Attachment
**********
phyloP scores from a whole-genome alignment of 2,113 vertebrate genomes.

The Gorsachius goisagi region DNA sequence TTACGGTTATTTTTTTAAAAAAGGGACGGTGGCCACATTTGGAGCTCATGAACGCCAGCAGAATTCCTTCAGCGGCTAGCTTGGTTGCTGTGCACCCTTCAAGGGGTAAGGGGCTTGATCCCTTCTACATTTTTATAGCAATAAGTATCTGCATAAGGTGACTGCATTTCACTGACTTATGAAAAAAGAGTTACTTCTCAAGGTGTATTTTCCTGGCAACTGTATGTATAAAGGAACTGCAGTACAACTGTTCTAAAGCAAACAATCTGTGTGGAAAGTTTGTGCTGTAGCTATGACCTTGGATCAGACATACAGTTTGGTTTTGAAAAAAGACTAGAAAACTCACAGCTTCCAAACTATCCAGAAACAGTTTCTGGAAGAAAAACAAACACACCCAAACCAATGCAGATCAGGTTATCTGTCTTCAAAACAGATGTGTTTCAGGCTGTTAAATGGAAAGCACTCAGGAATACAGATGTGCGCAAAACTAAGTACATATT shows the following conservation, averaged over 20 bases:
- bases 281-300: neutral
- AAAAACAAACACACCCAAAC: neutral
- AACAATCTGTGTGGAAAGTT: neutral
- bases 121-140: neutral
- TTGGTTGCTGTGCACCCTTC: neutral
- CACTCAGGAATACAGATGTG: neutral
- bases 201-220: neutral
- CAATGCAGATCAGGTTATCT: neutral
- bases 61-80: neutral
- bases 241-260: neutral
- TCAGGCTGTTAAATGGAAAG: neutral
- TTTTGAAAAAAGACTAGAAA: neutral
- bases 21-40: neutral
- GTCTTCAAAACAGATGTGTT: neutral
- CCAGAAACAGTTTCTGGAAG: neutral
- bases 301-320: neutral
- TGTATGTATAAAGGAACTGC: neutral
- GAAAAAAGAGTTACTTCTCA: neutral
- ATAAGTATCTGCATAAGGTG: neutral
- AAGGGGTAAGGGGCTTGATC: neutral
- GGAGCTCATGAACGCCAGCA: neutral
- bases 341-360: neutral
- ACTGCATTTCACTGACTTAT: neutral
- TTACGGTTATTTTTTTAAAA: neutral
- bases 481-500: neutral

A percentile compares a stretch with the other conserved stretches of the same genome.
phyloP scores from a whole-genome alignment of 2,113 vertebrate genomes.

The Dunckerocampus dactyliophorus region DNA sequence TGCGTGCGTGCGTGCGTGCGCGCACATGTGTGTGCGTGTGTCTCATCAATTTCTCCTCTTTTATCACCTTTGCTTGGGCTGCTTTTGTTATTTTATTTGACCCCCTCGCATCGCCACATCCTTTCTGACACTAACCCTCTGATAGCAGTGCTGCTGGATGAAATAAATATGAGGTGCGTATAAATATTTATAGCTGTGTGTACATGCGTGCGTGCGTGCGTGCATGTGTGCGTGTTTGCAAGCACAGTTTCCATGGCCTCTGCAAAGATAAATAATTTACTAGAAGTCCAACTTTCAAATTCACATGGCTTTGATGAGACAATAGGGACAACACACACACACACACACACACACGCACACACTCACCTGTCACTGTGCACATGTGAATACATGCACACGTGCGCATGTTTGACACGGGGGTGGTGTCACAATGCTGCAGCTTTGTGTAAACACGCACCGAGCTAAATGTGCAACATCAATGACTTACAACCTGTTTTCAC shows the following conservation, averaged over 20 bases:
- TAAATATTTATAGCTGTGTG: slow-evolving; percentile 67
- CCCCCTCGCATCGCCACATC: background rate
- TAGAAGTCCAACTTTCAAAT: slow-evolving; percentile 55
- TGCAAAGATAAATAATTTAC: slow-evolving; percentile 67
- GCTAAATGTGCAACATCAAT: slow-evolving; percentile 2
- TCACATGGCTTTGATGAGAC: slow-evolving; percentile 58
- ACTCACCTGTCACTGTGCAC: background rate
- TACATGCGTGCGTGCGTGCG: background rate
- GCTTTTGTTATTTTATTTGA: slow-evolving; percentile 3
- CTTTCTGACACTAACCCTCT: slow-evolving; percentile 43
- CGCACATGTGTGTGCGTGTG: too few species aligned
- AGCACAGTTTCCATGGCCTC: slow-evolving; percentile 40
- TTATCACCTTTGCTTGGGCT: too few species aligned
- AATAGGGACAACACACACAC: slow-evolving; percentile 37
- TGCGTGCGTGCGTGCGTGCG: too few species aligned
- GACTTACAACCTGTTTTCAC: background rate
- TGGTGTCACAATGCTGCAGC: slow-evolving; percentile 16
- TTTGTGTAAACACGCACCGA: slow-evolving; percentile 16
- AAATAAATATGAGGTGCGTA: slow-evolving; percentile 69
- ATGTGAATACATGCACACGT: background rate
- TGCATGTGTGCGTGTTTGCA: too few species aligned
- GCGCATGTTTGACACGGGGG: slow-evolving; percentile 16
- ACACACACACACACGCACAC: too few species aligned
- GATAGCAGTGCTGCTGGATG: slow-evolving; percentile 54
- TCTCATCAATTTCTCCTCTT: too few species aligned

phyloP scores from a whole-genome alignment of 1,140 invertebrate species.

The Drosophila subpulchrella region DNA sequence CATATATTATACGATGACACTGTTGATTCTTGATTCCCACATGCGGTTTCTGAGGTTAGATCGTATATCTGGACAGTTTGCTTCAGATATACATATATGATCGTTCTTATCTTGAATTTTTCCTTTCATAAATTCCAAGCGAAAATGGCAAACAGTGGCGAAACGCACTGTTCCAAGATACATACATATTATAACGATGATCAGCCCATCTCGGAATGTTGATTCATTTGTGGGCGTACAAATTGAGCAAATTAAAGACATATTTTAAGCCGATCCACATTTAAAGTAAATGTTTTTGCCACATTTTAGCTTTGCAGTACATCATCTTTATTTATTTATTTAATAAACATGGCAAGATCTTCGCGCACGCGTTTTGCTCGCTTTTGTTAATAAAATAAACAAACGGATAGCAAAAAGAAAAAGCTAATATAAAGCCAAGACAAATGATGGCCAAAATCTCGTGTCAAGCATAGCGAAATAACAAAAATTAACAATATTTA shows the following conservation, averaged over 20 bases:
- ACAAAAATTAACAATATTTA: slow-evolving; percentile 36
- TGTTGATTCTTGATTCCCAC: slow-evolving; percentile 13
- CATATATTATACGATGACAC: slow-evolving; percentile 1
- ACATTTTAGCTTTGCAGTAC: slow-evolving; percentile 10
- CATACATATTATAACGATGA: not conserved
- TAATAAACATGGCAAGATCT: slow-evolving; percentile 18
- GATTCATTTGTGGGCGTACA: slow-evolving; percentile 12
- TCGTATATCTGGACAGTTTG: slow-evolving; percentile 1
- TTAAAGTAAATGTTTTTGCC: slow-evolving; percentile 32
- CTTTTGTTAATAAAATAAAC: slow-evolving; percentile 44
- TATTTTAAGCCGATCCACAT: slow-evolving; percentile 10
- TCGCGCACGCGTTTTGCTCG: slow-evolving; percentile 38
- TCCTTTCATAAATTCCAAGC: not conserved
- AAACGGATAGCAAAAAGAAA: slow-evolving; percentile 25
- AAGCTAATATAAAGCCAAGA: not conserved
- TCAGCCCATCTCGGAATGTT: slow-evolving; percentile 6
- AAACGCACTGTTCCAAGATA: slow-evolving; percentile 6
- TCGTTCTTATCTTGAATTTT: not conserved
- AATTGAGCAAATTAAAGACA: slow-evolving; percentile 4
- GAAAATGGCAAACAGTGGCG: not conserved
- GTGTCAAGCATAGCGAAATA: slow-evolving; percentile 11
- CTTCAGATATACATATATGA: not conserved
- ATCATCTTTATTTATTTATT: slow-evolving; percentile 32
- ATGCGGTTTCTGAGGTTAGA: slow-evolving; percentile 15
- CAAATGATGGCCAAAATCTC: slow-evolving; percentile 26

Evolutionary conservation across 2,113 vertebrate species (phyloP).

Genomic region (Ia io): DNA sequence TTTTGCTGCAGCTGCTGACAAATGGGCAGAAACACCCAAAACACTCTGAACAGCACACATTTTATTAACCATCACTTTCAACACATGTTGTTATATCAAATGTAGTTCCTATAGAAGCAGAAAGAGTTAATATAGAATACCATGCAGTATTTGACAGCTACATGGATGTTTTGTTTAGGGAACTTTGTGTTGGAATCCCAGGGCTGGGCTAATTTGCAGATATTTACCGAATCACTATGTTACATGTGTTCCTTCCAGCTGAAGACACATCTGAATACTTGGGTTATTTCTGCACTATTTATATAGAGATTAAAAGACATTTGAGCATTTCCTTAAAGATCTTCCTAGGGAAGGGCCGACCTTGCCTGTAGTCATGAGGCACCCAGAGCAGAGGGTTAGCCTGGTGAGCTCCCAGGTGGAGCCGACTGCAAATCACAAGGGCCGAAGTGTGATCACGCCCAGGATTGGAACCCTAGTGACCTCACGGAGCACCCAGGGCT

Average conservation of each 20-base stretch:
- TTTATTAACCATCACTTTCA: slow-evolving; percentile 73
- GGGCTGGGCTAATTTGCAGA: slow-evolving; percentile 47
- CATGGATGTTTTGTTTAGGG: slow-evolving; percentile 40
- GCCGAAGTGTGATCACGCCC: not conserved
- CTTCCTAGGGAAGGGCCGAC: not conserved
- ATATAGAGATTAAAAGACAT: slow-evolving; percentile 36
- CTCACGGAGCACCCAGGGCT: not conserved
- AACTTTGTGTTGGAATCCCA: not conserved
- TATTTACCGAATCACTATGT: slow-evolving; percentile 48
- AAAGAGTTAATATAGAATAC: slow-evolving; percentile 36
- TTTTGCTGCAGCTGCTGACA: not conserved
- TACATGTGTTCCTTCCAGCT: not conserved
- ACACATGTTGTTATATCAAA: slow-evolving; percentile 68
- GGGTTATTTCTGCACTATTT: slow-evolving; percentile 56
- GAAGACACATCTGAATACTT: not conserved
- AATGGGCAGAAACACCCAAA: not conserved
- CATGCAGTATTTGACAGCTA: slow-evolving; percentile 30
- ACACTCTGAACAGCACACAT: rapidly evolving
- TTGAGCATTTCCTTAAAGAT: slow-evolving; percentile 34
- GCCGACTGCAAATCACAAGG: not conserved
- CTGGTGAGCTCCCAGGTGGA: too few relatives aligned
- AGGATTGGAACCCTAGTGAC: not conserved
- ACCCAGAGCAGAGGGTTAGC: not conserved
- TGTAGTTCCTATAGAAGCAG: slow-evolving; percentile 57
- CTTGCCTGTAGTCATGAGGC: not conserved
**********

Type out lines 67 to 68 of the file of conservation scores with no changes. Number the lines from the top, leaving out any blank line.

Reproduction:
- CTTTTGTTAATAAAATAAAC: slow-evolving; percentile 44
- TATTTTAAGCCGATCCACAT: slow-evolving; percentile 10